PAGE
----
Rain Fall by Barry Eisler (Signet Books)

Author Barry Eisler, who gained the rights back to all of his books, has changed the name of all of his titles that feature his character, John Rain. This, the title of the first book, was changed to “A Clean Kill in Tokyo”. It is the beginning of one of my favorite series featuring a protagonist who is half-American and half-Japanese. As a half-American, half-Japanese myself, I couldn't help but be biased towards liking this character. Also, the story is set in present day Japan, mostly in a neighborhood that I called home for over twenty years – Tokyo.

Meet John Rain, a half-American, half-Japanese hitman for hire based in Tokyo. He specializes in making his targets die as if by natural causes. He doesn't care who or why but he does have some rules of his own. The target must be guilty of the crime he is accused of. The target must not be any women or children, and most important, Rain works alone.

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Rain was a former operative in covert operations during the Vietnam War. It is where he learned his current trade. He also continues to study judo at the prestigious Kodokan International Judo Center to keep his body fit, especially necessary in his line of work. His lastest target is a government official. Using his mode of operation, Rain conceives of a way to have the man's pacemaker short-circuit while riding the subway, making it look as if the man suffered a heart attack. While the man is dying, Rain notices a Westerner frisking the man's coat as if in search of something.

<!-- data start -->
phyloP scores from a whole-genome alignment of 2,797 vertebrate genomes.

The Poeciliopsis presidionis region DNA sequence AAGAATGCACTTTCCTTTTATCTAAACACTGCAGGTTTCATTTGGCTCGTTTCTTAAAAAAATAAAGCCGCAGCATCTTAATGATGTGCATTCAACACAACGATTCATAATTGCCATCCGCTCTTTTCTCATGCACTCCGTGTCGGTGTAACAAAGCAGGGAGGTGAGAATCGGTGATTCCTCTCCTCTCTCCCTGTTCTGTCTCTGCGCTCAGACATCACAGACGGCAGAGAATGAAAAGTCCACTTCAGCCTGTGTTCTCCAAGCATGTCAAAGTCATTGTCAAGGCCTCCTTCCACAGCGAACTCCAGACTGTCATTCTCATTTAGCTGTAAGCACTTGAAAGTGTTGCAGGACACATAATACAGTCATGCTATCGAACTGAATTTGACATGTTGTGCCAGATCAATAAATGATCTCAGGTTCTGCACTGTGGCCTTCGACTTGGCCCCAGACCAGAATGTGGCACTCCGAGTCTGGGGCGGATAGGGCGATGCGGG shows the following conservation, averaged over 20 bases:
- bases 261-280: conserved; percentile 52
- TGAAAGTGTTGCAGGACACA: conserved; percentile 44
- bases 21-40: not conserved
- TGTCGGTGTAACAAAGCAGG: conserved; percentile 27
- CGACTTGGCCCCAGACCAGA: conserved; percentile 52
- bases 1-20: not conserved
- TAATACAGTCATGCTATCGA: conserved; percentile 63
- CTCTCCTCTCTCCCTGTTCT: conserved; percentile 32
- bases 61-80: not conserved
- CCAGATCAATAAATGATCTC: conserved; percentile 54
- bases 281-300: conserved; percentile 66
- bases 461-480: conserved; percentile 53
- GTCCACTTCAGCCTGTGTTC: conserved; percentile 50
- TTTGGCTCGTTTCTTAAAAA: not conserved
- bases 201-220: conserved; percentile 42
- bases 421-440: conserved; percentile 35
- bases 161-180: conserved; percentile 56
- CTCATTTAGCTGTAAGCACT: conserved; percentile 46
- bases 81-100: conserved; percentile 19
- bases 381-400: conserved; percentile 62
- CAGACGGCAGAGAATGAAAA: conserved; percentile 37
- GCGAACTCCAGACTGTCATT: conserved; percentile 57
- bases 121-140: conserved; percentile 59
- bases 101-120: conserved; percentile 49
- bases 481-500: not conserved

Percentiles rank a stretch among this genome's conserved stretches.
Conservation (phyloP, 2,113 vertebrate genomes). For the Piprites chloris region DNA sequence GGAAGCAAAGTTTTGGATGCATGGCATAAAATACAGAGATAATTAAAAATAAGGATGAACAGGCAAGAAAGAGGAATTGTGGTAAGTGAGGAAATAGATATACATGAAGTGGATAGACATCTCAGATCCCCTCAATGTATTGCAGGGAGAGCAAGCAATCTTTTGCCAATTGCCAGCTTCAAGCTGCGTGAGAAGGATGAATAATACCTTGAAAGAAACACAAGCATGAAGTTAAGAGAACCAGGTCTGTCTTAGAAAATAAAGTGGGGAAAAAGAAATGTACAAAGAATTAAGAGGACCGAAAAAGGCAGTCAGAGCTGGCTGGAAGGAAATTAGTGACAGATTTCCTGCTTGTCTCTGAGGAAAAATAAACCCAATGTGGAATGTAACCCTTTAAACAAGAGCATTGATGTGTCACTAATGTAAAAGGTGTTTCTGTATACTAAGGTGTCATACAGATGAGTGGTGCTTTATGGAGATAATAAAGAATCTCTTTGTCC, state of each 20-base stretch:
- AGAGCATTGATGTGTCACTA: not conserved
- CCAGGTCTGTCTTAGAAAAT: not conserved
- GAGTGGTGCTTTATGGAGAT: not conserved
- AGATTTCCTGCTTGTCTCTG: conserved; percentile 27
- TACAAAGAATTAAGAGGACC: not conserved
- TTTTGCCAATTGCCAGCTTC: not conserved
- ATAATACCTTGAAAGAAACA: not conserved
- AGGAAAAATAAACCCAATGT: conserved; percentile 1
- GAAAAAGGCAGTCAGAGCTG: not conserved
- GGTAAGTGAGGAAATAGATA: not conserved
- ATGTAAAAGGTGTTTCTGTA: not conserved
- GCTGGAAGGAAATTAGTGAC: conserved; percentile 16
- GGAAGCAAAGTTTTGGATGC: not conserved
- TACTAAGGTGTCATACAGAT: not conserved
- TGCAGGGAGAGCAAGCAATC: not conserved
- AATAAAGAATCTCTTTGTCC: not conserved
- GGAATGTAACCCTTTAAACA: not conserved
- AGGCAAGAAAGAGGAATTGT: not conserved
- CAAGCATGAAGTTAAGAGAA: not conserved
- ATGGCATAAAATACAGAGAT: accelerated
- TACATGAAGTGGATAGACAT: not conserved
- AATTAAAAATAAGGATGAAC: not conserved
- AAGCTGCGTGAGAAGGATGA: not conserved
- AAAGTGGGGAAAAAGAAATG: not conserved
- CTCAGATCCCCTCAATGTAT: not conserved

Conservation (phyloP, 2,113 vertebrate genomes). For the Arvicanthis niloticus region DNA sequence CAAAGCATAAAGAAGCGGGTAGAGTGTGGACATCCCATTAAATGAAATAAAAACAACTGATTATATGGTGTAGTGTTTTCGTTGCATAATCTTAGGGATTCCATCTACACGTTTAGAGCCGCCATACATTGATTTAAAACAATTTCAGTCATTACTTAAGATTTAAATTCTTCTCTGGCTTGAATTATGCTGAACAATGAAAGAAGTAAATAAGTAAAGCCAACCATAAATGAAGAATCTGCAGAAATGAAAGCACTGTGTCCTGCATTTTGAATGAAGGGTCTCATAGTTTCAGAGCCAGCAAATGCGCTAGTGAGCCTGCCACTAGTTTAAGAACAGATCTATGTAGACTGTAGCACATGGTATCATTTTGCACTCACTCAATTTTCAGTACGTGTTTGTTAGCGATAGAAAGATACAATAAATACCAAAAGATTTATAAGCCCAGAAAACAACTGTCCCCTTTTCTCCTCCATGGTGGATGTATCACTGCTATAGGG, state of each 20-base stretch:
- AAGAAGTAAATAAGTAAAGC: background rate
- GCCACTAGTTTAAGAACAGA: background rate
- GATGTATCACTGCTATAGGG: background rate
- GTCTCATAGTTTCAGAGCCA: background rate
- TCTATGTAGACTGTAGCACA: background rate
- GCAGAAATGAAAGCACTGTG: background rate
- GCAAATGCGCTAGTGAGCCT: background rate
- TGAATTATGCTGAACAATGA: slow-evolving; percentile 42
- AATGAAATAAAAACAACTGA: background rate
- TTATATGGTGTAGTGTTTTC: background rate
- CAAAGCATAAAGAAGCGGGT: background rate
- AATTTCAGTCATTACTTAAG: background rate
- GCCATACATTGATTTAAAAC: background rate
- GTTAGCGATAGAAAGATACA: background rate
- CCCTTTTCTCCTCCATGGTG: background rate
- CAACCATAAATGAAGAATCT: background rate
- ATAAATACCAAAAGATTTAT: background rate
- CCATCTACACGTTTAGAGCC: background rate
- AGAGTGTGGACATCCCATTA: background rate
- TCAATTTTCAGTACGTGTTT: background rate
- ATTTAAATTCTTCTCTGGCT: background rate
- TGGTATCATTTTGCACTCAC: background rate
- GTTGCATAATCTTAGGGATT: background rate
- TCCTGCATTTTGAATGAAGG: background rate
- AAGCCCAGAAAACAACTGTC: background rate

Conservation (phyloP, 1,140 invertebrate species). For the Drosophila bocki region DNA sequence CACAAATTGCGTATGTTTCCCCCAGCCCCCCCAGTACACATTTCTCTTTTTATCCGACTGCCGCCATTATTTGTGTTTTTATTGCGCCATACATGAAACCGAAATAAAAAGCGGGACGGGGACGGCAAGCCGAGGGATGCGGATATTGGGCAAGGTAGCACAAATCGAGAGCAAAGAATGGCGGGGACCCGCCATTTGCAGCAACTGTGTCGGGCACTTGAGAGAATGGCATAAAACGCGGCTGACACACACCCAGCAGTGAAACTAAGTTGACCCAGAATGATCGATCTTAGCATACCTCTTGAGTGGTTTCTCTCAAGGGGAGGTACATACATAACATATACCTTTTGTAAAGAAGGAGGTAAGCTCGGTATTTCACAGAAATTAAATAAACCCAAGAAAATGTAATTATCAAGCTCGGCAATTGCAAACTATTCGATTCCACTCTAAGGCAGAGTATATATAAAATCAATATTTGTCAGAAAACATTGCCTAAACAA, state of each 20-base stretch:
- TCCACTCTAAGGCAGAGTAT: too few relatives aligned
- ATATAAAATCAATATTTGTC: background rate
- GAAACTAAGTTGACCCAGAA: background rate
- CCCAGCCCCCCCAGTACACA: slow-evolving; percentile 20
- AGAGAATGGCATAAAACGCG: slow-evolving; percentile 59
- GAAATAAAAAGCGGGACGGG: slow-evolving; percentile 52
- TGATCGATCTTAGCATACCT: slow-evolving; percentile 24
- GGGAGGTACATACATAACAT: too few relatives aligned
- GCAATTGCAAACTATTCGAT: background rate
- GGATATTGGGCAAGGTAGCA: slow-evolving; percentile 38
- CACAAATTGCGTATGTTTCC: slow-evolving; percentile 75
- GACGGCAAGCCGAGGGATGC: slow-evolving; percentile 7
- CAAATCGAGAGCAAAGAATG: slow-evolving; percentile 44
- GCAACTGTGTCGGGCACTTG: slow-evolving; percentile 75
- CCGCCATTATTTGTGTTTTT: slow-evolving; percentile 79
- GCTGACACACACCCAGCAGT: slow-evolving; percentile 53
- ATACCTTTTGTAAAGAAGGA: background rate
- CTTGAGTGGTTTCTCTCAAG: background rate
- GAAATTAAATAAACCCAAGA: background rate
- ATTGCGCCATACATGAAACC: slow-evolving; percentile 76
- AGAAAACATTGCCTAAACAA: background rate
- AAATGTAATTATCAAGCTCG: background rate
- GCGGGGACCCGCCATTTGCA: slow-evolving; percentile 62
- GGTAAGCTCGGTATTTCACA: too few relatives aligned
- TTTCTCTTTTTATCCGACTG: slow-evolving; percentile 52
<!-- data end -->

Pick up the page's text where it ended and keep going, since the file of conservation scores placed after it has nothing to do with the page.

With the death of a government bureaucrat, not only do the Japanese police get involved, but the information the man was holding is also wanted by the Yakuza and the CIA. What both groups are after is a disk the man was carrying which would expose the corruption of many other politicians. And he was about to hand over this sensitive information to the press. As Rain was also spotted on the subway through security cameras, the police are searching for him as well. Once Rain delves deeper into what went down on the subway, it leads him to the bureaucrat's daughter, Midori Kawamura, a Julliard-trained jazz pianist.

Rain befriends Midori, who has no idea that he is the man who killed her father. At first he keeps his distance but when he sees intruders enter her home and that her life is in danger, he goes against his own principles and involves himself in saving her. As the mystery deepens, Midori also wonders what it is about John Rain, this man who appears out of nowhere into her life and saves her from thugs breaking into her home.

This is one exciting ride from beginning to end. As you read the story, it makes you feel as if you are in the heart of Shibuya where the action happens. It is fast-paced and very character oriented. The friendship that blossoms between Rain and Midori makes for a romance that's bound to go awry but you can't help hoping that things will work out. The story just sucks you in and leaves you wanting more.~Ernie Hoyt